The Huaorani Eco Lodges set-up in collaboration with a travel company based in Ecuador is to ensure that they can have a source of income without leaving their habitat. Years of oil dumps by various oil companies, has polluted their water, and taken away all their source of food as miles and miles of jungles have been destroyed. Their only big set back – the Amazon jungles are rich in oil, and so they are being milked to the last drop. The dumped chemical waste has brought illnesses, skin diseases, and poisoned their food. Something that they didn’t understand about a few decades back.

Moi Enomenga
Moi Enomenga

And like always, in the middle of all this, rises a `hero’ – Moi Enomenga. The leader of the Huaoranis, who from the age of 18 has been fighting to preserve the land. The Yasuni National Park, the largest indigenous reserve in Ecuador, and a UN biosphere reserve, came into existence due to his efforts. He continues to guide his tribe in eco-tourism and realizes that it is essential for their survival in the jungles.

Enomenga, fondly called as `Moi’ by his people formed ONHAE – The Organisation of the Huaorani Nation of the Ecuadorian Amazon which was officially recognized by the Ecuador government in 1990. For years, he has singularly led the entire campaign to be compensated for the oil dumps in his home – the Amazon forest. From the Ecuadorian forest to the White House, his journey to fight the big industrial oil companies and retain his ancestral home, sustain their culture, and bring attention to indigenous wealth of knowledge as a whole, is not just commendable, but in there lies a lesson and a message for all of us. In one of the interviews, Moi says:

“People say the forest will dry up and the world will collapse if we don’t change the way we live. Here we don’t have what other people in the world have. We don’t have televsions or internet or cars and if the cost of having them is that the world – our world – disappears, then we ask ourselves, `What good are they?’. We think people can live more simply and peacefully if they want, but we don’t know if they want to”.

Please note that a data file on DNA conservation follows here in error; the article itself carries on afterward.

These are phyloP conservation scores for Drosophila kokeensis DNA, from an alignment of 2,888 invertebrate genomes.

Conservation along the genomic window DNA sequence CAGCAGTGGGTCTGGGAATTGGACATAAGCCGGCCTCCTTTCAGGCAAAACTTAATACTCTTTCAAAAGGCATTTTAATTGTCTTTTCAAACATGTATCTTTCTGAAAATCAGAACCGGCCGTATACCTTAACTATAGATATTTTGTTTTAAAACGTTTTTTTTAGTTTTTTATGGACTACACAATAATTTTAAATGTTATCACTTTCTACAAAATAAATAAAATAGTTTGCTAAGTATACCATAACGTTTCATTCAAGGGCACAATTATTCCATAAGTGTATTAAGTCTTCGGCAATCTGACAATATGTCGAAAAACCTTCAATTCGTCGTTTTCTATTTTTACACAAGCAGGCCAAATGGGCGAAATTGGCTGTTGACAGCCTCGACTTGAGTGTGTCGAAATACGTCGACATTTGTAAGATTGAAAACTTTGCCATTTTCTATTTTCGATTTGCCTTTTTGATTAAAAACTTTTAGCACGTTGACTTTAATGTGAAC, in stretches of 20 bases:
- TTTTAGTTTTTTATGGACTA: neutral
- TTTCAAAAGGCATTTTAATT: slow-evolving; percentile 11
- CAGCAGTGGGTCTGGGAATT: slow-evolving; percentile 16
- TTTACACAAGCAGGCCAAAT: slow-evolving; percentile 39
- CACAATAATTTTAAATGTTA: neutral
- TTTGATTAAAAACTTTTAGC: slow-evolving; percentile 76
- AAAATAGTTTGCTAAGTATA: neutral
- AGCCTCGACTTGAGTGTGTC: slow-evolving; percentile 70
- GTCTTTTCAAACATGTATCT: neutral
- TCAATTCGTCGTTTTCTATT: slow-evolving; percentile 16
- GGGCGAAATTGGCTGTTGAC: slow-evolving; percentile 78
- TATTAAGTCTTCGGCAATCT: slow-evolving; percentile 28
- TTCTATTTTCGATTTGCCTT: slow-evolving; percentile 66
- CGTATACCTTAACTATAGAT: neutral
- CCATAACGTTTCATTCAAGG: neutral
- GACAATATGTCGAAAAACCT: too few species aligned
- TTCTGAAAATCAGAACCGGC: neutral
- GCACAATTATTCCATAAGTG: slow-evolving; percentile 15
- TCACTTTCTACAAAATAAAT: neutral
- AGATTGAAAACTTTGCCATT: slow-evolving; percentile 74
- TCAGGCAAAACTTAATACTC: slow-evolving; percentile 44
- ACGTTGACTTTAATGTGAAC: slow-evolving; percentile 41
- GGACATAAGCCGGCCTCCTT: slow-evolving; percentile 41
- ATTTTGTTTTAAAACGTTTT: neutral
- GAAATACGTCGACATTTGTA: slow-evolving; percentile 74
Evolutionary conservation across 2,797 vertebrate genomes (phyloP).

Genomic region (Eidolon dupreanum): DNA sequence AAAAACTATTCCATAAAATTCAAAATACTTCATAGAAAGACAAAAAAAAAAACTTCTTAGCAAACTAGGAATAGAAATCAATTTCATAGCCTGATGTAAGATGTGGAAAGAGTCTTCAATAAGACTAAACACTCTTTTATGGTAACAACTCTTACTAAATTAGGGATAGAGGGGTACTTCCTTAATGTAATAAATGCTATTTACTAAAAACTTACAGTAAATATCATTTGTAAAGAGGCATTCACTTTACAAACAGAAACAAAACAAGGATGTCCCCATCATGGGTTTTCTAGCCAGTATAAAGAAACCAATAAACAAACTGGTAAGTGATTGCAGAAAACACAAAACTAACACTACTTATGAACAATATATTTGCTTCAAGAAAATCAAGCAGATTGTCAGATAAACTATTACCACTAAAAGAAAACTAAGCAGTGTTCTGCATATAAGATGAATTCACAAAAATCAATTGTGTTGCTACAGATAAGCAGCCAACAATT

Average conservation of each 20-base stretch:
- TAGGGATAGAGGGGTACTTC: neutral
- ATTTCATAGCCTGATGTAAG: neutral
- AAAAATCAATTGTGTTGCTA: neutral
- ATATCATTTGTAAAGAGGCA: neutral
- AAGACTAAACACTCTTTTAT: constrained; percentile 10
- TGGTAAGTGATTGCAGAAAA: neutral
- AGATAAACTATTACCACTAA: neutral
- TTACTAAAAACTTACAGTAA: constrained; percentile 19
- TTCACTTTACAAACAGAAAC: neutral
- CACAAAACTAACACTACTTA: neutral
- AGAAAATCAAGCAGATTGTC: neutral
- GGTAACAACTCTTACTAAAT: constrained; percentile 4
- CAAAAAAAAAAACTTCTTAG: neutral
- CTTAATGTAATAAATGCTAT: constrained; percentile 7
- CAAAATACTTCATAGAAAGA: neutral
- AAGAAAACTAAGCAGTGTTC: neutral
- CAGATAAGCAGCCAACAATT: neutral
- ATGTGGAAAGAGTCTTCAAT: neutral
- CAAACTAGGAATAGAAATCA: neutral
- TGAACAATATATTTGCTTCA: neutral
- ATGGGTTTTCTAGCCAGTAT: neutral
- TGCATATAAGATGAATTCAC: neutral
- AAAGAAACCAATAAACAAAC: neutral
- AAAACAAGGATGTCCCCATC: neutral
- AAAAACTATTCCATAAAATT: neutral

A line that makes us want to pause and introspect.

With Eweme
Eweme , the hunter-gatherer. And here…a teacher.

In the few days spent with Eweme and the Huaoranis, with whom I walked the jungles, even talked the jungles, learnt the wealth of knowledge they hold – the names of plants that heal a particular ailment, rituals for peace within self, community living that doesn’t place burden on any one person, no word in their language for `time’ as everything unfolds at its pace, each child blissfully playing and learning from nature, love and warmth that far exceeds anything that I have experienced, fitness and wellness and smiles that we often have to work hard towards – it made me wonder, how far away we have travelled, and yet our everyday effort is just for the above!

I could not meet`Moi’ as he was in Washington appearing for the court case. But in each stop we made upstream, downstream, to the local school, the air was abuzz with updates on Moi’s progress or words of praise for his courage.

And as I travelled the Shiripuno river, in thunderstorms and rains, on clear skies and starry nights, what has stayed with me is –

Out of the 2,00,000 years the modern human species has occupied the earth, it is only in the last 10,000 years we moved out of the forests and natural habitats. And it’s only in the last 3000-4000 years we moved out of agriculture into an industrial revolution. So the wealth of knowledge and learning, lies in the 1,90,000 years of living in the jungles. Our very basic survival and stress response – `fight or flight’ is still in our DNA as when we lived in the forest, and yet, we are willing to lose this wealth, the indigenous people hold.